We have increasing evidence that the protective effect of BCG varies widely between strains of M. tuberculosis [mostly of the Beijing family] isolated from patients in the USA, and those collected in the Western Cape of South Africa, the site of current TB vaccine trials. We have shown that BCG is only transiently protective against the US Beijing strains, but highly protective against two Western Cape strains in guinea pigs. The purpose of this R21 application therefore is to test [a] the efficacy of BCG against two larger panels representative of the two groups of isolates to see if our preliminary data is a collective phenomenon, and [b] to test the hypothesis that strains that have the capacity to resist the protective effects of BCG are able to do so because they potently induce regulatory T cells that inhibit this immunity, a hypothesis based on considerable new evidence from our laboratory. Not only do these studies have significant public health implications, notably for new vaccine trials, but if the Western Cape strains are as sensitive to BCG as our preliminary data suggests, they provide an explanation for the failure of the recent MVA85A trial. These studies will be conducted in our state of the art level-III facilities at CSU using conventional techniques at whic we are adept.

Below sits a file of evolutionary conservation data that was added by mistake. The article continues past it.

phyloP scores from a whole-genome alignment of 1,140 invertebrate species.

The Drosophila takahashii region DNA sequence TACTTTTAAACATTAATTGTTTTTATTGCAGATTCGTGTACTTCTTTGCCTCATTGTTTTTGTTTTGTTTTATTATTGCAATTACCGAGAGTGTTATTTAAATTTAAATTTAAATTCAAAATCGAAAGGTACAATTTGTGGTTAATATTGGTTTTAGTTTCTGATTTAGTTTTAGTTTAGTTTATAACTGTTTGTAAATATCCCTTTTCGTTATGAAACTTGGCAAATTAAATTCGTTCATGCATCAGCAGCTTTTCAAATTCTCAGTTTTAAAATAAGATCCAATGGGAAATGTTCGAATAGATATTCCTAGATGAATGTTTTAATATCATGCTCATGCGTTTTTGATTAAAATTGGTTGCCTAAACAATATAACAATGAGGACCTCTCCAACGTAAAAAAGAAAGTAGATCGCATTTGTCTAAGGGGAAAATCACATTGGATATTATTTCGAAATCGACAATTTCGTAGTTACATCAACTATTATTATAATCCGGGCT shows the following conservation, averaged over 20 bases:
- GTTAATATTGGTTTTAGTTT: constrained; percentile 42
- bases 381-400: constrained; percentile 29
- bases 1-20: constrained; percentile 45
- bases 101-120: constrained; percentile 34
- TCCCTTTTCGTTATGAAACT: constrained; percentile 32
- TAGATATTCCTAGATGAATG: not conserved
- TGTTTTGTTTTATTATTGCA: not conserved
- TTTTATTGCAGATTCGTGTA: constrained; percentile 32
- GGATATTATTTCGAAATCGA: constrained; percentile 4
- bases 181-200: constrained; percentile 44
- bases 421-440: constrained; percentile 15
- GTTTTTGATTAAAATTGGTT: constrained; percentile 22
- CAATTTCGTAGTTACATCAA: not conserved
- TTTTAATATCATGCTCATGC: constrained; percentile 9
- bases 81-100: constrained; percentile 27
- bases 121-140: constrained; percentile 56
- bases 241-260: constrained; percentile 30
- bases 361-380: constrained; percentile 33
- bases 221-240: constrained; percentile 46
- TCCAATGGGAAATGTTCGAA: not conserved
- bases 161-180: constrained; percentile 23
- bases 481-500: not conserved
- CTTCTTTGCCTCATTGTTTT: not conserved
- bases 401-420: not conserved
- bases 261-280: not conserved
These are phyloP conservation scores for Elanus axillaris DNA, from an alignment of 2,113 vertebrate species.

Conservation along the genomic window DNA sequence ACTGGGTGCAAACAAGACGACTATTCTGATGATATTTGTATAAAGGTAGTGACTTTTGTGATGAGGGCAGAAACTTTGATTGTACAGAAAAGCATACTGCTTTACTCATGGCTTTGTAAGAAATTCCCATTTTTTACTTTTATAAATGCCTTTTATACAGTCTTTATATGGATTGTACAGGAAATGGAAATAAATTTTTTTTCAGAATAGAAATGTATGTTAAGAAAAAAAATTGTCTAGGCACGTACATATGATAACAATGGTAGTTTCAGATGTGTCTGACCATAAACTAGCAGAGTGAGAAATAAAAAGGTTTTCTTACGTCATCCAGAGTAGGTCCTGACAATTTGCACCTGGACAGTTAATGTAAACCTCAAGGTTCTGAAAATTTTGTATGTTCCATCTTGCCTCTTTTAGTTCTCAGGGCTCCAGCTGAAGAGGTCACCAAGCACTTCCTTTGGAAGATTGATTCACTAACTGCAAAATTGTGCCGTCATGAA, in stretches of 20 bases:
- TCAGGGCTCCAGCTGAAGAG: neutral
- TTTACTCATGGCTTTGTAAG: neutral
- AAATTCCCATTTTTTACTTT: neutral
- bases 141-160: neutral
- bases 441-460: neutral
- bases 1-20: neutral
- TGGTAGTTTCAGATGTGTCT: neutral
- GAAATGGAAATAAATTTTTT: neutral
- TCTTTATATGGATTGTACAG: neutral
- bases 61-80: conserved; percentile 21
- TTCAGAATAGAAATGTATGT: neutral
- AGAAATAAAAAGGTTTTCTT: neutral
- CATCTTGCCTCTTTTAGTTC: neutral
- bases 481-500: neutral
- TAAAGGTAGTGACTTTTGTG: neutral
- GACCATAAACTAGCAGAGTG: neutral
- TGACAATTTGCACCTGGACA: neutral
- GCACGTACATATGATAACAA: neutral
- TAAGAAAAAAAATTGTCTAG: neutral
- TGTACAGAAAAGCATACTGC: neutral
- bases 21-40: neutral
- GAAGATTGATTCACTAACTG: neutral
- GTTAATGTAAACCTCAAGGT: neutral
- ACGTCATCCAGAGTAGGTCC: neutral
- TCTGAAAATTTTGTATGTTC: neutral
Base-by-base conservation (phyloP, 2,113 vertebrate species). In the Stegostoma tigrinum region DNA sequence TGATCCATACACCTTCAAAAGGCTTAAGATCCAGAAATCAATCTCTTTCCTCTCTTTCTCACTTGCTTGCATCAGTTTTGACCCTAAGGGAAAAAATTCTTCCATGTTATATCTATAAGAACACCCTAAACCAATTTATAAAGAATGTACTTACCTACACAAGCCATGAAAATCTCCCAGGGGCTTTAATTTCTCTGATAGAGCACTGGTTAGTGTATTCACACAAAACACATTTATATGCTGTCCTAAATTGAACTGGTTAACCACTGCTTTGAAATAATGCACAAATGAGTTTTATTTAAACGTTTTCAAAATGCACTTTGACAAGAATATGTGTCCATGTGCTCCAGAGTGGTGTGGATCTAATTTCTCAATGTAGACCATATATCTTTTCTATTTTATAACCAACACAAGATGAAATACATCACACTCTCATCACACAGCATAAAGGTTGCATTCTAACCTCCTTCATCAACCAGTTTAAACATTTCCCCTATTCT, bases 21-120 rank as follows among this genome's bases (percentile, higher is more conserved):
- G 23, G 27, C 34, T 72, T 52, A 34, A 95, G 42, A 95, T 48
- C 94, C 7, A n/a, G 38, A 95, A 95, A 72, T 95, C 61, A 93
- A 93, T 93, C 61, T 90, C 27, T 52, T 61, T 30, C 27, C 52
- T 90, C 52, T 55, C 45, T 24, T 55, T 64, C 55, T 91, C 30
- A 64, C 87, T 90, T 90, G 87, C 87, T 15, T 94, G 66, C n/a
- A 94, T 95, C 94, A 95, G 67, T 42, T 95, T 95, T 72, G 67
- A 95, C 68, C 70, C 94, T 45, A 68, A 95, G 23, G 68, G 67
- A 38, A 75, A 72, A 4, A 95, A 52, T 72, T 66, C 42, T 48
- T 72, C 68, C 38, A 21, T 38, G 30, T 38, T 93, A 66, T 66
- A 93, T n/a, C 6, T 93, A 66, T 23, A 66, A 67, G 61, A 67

We have increasing evidence that a pool of [mostly] Beijing strains of M. tuberculosis isolated within the USA are highly resistant to the effects of BCG vaccination in small animal models, whereas isolates from the Western Cape of South Africa are strongly inhibited by the vaccine. This proposed study will test the hypothesis that the underlying mechanism for these events reflects the preferential ability of the US strains to potently induce regulatory T cells.